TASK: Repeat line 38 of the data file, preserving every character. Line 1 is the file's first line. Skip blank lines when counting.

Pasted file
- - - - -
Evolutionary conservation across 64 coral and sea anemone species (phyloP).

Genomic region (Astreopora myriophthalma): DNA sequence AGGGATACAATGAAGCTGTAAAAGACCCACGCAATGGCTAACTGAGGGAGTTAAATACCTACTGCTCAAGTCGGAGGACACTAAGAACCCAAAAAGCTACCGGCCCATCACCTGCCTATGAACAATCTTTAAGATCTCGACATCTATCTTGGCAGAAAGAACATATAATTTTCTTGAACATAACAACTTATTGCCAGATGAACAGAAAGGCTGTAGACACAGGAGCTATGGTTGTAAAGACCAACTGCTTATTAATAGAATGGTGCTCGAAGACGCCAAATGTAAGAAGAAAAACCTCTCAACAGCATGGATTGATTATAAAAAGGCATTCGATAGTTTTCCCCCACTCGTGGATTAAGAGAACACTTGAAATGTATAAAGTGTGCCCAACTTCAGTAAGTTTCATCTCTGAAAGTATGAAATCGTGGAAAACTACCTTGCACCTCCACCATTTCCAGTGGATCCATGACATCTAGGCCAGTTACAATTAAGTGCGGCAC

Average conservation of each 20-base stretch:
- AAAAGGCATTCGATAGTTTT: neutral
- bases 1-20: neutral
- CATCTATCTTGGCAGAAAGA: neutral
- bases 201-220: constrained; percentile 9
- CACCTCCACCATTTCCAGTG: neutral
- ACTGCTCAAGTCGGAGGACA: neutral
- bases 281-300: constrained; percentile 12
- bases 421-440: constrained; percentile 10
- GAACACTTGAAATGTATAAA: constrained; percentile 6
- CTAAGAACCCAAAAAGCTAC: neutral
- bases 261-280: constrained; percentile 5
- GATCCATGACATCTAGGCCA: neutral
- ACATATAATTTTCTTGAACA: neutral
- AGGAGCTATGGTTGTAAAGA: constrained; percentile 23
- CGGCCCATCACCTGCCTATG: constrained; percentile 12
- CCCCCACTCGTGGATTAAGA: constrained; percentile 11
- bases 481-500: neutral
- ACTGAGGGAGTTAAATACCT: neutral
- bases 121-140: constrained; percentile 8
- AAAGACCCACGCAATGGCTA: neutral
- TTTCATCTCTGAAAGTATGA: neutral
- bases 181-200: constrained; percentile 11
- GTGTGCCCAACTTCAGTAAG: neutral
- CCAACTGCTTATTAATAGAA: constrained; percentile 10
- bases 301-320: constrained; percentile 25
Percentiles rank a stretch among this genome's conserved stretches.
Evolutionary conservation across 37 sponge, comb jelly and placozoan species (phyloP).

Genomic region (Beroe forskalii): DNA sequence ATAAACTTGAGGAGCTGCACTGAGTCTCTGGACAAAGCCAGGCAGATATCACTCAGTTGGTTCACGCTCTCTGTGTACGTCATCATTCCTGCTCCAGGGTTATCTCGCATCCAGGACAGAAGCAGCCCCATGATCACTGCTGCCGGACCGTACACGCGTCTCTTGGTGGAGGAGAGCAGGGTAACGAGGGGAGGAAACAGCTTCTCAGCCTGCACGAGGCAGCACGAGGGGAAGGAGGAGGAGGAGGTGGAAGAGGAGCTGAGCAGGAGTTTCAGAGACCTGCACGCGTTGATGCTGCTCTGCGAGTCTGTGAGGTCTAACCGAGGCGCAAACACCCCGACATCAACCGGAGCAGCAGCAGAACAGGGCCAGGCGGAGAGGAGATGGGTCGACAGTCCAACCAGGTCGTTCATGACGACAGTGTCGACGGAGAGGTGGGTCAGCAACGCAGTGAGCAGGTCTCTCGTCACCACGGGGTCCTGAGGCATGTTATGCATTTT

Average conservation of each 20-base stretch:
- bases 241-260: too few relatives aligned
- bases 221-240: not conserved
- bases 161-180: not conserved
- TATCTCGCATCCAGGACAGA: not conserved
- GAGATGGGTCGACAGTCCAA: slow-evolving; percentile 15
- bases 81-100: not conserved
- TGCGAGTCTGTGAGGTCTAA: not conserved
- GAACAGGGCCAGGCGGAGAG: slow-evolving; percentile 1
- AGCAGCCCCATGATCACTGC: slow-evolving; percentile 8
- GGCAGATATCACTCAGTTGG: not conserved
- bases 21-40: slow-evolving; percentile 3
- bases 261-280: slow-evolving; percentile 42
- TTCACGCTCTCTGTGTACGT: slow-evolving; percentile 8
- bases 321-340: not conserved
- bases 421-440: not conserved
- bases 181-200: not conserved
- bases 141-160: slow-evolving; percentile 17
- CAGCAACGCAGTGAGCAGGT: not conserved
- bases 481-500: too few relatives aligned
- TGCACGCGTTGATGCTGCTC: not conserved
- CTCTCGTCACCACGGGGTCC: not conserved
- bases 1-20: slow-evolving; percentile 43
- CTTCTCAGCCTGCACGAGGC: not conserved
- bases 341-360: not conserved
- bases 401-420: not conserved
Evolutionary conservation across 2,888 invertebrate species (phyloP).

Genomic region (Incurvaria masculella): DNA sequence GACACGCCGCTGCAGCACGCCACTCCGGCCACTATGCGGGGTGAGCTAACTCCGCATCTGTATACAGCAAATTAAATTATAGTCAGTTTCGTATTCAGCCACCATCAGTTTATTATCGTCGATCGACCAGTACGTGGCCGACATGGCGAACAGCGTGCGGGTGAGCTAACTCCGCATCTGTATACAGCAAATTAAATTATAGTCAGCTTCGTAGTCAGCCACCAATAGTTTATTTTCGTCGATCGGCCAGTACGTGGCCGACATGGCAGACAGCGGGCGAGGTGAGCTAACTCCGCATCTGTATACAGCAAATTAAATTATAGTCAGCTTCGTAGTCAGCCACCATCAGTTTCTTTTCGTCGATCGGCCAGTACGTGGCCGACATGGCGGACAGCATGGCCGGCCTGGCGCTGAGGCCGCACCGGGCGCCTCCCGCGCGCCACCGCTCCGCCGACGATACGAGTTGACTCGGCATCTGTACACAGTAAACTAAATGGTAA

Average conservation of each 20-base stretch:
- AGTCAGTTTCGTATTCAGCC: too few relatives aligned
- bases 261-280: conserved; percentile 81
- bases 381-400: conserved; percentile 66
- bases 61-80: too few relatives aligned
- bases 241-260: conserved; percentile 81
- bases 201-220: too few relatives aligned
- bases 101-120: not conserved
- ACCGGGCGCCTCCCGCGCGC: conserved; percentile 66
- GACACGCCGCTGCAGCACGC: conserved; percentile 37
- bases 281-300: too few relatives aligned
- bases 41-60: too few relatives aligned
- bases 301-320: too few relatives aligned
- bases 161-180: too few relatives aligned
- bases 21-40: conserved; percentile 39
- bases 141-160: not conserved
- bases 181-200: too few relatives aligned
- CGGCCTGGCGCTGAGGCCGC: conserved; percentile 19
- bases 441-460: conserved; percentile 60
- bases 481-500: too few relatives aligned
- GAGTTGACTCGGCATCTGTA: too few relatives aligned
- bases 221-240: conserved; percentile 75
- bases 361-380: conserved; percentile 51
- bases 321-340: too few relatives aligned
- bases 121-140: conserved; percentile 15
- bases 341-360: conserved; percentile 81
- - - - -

- bases 81-100: not conserved